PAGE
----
Ruth Strampe BS’38, of Arcadia, California, celebrated her 100th birthday on February 15. Born in 1918, she entered the U at 16, majoring in education with a minor in Spanish. She was freshman editor of the Utonian yearbook, joined Kappa Kappa Gamma sorority, received freshman scholastic honors as a member of Alpha Lambda Delta, and was a member of the U’s pistol club. Elected secretary of the junior class, and in her senior year, voted secretary of the Associated Students of the U, she was a member of Mortar Board and chosen Homecoming Queen of 1937. Of her active college experience, Strampe says the honor she holds most dear is her membership in the Alumni Association’s Beehive Honor Society. Strampe went on to teach in the Arcadia Unifed School District until she retired in 1974. Happy 100th birthday!
Michael Garibaldi BS’68 MS’69, a member of the U’s athletics Crimson Club Hall of Fame, continued his athletic career last April by finishing in the 70+ age group in swimming events at the Oregon State Masters swimming championship: 50 free (3rd), 100 free (4rd), 200 free (3rd), 500 free (2nd), 1650 free (2nd), and 200 free relay (1st). As a life member of the San Francisco Dolphin Club (47 years), Garibaldi swam in the club’s 100th anniversary Golden Gate bridge swim in September, his 26th crossing, with 13 wins after a 24-year layoff, finishing 33rd. His record of 18 minutes 25 seconds from 1978 remains intact. Garibaldi is a retired Screen Actors Guild actor and model, and coaches swimming and water polo. He lives in Bend, Oregon.
Kate Kendell JD’88 received Salt Lake’s Key to the City Award from Salt Lake City Mayor Jackie Biskupski last October, in recognition of her longtime efforts to advance gay rights and her significant role in the national fight for LGBTQ equality. The award is presented to individuals who have used their voices, talents, or resources to improve the local community in a significant way. A native Utahn, Kendell has been with the National Center for Lesbian Rights based in Washington, D.C., since 1994 and currently serves as its executive director. As a nationally recognized spokesperson for LGBT rights, she has an active voice in major media, including The New York Times, The Wall Street Journal, The Advocate, NPR, and CNN.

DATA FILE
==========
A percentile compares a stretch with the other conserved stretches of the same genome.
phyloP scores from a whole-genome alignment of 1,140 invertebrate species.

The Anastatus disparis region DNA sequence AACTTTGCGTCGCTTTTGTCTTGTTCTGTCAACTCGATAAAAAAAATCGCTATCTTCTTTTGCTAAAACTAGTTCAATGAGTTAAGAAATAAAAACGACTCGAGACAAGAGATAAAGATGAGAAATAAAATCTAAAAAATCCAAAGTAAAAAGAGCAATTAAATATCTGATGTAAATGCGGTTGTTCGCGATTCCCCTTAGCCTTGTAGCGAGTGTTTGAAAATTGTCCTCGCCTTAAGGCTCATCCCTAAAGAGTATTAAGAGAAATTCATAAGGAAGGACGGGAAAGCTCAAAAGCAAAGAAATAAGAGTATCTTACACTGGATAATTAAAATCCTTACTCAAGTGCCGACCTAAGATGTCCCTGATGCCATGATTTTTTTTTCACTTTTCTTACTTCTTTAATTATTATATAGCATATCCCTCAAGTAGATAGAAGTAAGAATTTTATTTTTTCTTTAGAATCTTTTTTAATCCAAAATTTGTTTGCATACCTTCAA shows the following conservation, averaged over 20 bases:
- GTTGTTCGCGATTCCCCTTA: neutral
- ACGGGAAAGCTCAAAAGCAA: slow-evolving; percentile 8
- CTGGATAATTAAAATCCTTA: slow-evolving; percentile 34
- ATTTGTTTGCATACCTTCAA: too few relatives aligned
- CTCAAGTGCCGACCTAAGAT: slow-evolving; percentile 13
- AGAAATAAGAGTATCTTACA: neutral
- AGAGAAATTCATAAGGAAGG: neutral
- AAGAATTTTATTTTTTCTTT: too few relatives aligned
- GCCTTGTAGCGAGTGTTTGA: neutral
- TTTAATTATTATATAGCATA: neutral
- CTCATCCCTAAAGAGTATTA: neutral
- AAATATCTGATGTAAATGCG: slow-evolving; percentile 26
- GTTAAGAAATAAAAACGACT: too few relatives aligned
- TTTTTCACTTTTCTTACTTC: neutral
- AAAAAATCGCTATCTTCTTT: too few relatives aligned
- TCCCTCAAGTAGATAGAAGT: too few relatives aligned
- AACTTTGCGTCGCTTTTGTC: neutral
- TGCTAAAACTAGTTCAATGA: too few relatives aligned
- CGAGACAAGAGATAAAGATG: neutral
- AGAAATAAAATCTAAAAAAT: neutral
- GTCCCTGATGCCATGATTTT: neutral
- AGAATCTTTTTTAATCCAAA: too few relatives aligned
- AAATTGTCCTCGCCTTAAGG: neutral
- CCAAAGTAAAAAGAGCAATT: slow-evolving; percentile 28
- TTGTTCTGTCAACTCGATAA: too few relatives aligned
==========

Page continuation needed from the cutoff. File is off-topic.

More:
Jessica R. Kramer
Jessica R. Kramer HBS’04, bioengineering assistant professor at the U, has been awarded The Dream Chemistry Award from the Czech and Polish Academy of Sciences in Prague, Czech Republic. Established in 2013, the award, which includes a monetary prize of 10,000 EUR, recognizes visionary projects in the field of chemistry and related disciplines that have the ambition and potential to make the world a better place. Encouraged to submit bold ideas for solving scientific puzzles and problems, Kramer investigated the protective saccharide coat of cell membranes (glycocalyx) as a tool to design new cancer therapeutics. Found on the surface of most cells but not well understood, glycocalyx undergoes changes in its structure that correlate with tumor growth in tissues. The aim of the project is to design specific cancer therapeutics based on an artificially synthesized glycocalyx.
Brian Steed JD’02, a former prosecutor and professor who most recently served as chief of staff for U.S. Congressman Chris Stewart, was tapped in October as second in command for the U.S. Department of the Interior’s Bureau of Land Management. Steed also holds a doctorate from Indiana University and previously worked as an economics professor at Utah State University’s Jon M. Huntsman School of Business. He also is a former deputy county attorney for Iron County. Steed will oversee programs and policy of the federal agency, which manages 245 million acres of land in the country—more than any other agency. Steed became the second Utahn tapped in 2017 for a leadership role in federal agencies with oversight of public land.
Aden Batar MPA’15, director of immigration and refugee resettlement for Catholic Community Services of Utah, and a member of the U’s Alumni Association board, has received the 2017 Gandhi Peace Award, which is presented annually by the Utah Gandhi Alliance for Peace to recognize someone in the community who exemplifies the well-known quote by Gandhi, “You must be the change you want to see in the world.” After losing a son during the civil war in Somalia, he and his family fled and became the first refugees from Somalia to resettle in Utah. Batar took a job with Catholic Community Services in 1996 to help with resettlement and became director of the refugee program in 2001. For more than 20 years he has fought to bring refugees to Utah and to protect their rights and identities.